Feature

Type

Col. No

Input Feature

Data Type

Feature

Type

Col. No

Input Feature

Data Type

1 duration C 23 Count C
2 protocol_type S 24 srv_count C
3 service S Traffic (Time Based) 25 serror_rate C
Basic 4 flag S 26 srv_error_rate C
5 src_bytes C 27 rerror_rate C
6 dst_bytes C 28 srv_rerror_rate C
7 land S 29 same_srv_rate C
8 wrong_fragment C 30 diff_srv_rate C
9 urgent C 31 srv_diff_host_rate C
10 hot C 32 dst_host_count C
11 num_failed_logins C 33 dst_host_srv_count C
12 logged_in S Traffic (Host Based) 34 dst_host_same_srv_rate C
13 num_compromised C 35 dst_host_diff_srv_rate C
14 root_shell C 36 dst_host_same_src_port_rate C
Contents 15 su_attempted C 37 dst_host_srv_diff_host_rate C
16 num_root C 38 dst_host_serror_rate C
17 num_file_creations C 39 dst_host_srv_serror_rate C
18 num_shells C 40 dst_host_rerror_rate C
19 num_access_files C 41 dst_host_srv_rerror_rate C
20 num_outbound_cmds C
21 is_hot_login S C means Continuous
22 is_guest_login S S means Symbolic
TABLE VII: Input features of the NSL-KDD dataset.

V-a Experimental setup

The next step after the labels are generated is binarization. Detailed attention is needed to track the number of binary variables produced during this process. In the case of

numeric or continuous features, the number of binary variables generated is directly dependent on the number of cut-points. Thus, if a feature is producing a large number of cut-points, it will increase the number of binary variables exponentially. For example, if the number of cut-points is , the total number of interval variables is and after considering the level variables, the total number of binary variables created will be . Consequently, the memory requirement will increase afterward to an unmanageable level. On the other hand, a large number of cut-points indicate that the feature may not have much influence on the classification of observations. Our strategy is to ignore such features completely. Another set of features which are having a fairly large number of cut-points are ignored partially. Given a feature , if the number of cut-points is greater than or equal to , we completely ignore the feature and if the number of cut-points is greater than or equal to but less than , we ignore that feature partially by only generating the level variables. We have arrived at these thresholds after empirical analysis using the training data. List of features that have been fully or partially ignored are presented in the Table VIII.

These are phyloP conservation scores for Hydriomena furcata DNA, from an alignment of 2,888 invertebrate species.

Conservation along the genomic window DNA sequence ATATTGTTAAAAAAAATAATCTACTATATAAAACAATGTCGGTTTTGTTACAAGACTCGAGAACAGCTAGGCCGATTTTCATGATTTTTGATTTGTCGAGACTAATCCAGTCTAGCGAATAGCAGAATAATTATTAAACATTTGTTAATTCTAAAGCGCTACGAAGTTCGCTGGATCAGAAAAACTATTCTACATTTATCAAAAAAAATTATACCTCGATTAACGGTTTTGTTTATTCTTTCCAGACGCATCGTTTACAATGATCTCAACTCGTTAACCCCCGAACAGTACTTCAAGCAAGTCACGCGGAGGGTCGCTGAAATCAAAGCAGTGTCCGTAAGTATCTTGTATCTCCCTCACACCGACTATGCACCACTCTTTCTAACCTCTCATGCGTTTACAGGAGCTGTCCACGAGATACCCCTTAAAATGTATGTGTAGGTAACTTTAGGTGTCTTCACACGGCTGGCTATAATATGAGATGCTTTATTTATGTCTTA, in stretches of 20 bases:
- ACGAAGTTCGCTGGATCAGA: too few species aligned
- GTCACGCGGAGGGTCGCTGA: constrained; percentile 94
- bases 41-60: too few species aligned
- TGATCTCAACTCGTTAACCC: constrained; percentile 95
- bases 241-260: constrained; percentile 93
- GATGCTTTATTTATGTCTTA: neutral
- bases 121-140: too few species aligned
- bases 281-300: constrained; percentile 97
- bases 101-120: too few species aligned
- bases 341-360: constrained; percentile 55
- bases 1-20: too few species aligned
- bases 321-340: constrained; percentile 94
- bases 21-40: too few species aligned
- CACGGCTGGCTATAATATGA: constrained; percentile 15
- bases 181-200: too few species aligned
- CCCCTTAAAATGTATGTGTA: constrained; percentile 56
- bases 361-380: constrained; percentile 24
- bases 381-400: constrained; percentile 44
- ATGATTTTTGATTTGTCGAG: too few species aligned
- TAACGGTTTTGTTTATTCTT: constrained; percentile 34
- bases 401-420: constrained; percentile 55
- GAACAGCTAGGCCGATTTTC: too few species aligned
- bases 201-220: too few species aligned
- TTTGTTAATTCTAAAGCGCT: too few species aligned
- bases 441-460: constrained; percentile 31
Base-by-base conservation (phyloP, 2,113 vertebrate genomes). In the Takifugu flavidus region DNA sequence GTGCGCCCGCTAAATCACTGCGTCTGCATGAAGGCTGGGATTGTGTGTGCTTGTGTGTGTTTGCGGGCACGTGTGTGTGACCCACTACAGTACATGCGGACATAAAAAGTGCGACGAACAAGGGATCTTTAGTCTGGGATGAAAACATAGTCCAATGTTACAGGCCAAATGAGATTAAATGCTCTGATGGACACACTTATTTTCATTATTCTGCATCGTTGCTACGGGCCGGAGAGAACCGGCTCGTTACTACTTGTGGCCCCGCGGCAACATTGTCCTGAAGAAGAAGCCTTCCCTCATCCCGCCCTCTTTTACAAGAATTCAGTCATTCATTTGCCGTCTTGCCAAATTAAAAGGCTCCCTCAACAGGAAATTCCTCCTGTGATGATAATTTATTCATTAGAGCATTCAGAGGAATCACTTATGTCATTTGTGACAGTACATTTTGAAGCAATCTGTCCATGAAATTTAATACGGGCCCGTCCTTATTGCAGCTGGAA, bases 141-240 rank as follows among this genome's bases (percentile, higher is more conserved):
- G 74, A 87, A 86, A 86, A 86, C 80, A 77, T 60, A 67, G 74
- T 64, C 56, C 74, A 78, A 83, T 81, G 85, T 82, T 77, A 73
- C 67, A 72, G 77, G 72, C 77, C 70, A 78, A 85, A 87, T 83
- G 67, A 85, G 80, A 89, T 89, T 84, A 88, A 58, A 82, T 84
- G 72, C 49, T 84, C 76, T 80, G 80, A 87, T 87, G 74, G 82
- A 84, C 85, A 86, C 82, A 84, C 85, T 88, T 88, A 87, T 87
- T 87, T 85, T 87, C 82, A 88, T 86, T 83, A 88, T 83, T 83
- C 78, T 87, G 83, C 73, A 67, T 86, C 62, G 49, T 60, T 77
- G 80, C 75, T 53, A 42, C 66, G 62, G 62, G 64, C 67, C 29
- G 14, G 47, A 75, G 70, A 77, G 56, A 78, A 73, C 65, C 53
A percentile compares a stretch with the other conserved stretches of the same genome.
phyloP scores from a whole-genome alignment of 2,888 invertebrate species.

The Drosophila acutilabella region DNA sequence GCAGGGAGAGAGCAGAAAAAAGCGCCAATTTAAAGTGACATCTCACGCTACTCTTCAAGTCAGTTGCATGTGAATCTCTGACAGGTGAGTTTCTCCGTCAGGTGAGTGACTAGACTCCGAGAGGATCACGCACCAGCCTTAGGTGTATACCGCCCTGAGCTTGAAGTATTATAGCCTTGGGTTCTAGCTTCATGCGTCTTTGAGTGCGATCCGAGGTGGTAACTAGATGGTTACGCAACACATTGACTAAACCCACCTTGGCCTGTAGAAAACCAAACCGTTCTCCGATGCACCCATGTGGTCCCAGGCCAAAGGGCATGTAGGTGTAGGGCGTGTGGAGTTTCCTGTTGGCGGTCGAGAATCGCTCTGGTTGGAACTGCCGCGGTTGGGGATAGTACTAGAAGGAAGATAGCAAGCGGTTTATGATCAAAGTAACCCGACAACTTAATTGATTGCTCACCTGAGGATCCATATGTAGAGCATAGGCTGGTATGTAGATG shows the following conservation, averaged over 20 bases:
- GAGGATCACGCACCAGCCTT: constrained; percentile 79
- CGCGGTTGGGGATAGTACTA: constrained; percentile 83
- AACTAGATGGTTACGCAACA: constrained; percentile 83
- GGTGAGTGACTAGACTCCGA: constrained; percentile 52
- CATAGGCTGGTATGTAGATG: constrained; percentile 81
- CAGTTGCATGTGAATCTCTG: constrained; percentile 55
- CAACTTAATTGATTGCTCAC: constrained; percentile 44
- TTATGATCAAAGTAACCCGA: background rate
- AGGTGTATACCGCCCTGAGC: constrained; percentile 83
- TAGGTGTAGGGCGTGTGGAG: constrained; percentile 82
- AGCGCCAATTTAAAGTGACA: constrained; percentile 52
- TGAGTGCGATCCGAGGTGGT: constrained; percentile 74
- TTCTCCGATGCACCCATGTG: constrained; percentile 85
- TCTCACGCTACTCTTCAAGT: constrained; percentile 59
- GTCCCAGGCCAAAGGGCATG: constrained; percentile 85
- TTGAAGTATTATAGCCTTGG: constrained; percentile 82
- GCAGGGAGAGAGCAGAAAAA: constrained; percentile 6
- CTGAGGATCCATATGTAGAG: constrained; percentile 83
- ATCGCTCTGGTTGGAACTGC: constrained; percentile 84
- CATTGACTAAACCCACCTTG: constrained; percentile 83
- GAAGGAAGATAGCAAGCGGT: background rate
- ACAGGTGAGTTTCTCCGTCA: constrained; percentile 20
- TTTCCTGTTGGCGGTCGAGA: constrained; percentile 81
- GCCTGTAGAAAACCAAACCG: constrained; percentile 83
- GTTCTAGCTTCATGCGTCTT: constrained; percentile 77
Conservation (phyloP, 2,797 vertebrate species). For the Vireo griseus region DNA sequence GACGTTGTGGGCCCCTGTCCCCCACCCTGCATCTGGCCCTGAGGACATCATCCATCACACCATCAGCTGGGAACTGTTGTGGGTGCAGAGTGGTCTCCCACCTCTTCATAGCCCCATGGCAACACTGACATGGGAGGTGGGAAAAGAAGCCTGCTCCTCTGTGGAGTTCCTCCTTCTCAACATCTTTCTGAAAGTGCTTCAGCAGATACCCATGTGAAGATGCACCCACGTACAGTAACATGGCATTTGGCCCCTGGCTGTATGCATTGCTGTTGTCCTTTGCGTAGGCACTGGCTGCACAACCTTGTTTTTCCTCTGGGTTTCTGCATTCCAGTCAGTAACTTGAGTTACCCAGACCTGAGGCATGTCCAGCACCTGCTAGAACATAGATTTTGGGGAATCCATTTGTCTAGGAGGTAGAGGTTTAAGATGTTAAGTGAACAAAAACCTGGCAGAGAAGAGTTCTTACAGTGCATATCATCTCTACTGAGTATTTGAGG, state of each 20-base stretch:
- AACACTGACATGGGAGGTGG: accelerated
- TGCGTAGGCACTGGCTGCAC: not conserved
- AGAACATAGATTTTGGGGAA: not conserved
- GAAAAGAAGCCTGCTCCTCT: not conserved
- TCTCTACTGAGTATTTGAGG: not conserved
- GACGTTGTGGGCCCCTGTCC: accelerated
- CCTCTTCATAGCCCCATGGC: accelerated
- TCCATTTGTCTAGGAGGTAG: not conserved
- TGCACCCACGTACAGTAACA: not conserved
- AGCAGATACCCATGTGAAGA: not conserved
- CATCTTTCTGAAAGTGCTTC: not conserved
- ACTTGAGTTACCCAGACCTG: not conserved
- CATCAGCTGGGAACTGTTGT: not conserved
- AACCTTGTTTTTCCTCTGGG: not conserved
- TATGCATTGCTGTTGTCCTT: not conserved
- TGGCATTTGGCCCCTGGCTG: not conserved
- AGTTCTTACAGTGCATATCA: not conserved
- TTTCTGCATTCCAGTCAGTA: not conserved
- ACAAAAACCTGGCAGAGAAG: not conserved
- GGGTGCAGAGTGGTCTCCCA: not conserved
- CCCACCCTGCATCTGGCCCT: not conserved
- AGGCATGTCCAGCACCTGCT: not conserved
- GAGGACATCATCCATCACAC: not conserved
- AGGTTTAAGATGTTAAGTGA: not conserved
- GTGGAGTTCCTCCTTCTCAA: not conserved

Col. Num. Input feature #Cut-points Ignored ?
1 duration 102 Partially
5 src_bytes 116 Partially
23 Count 374 Fully
24 srv_count 302 Fully
32 dist_host_count 254 Fully
33 dist_host_srv_count 255 Fully
34 dst_host_same_srv_rate 100 Partially
35 dst_host_diff_srv_rate 93 Partially
36 dst_host_same_src_port_rate 100 Partially
38 dst_host_serror_rate 98 Partially
40 dst_host_rerror_rate 100 Partially
TABLE VIII: Binarization: Ignored features of the NSL-KDD dataset.

Another important aspect that we have incorporated into our design is the support of a pattern. Support of a positive (negative) pattern is if it covers positive (negative) observations and it should not cover any negative (positive) observation. Thus, the value of in Step 22 of Algorithm 1 holds immense importance. In a previous implementation [6] the value of have been used, but it is observed during experiments that such a low support is generating a lot of patterns/rules having little practical significance. Moreover, these patterns cause a lot of false positives during testing. An empirical analysis helps us to fix the threshold at . At this threshold, more than of the observations present in the training dataset are covered by the generated patterns having degree up to .

1:Input: Observation having features.
2:Output: Class label .
3:if  then
4:       indicates normal behavior.
5:else if  then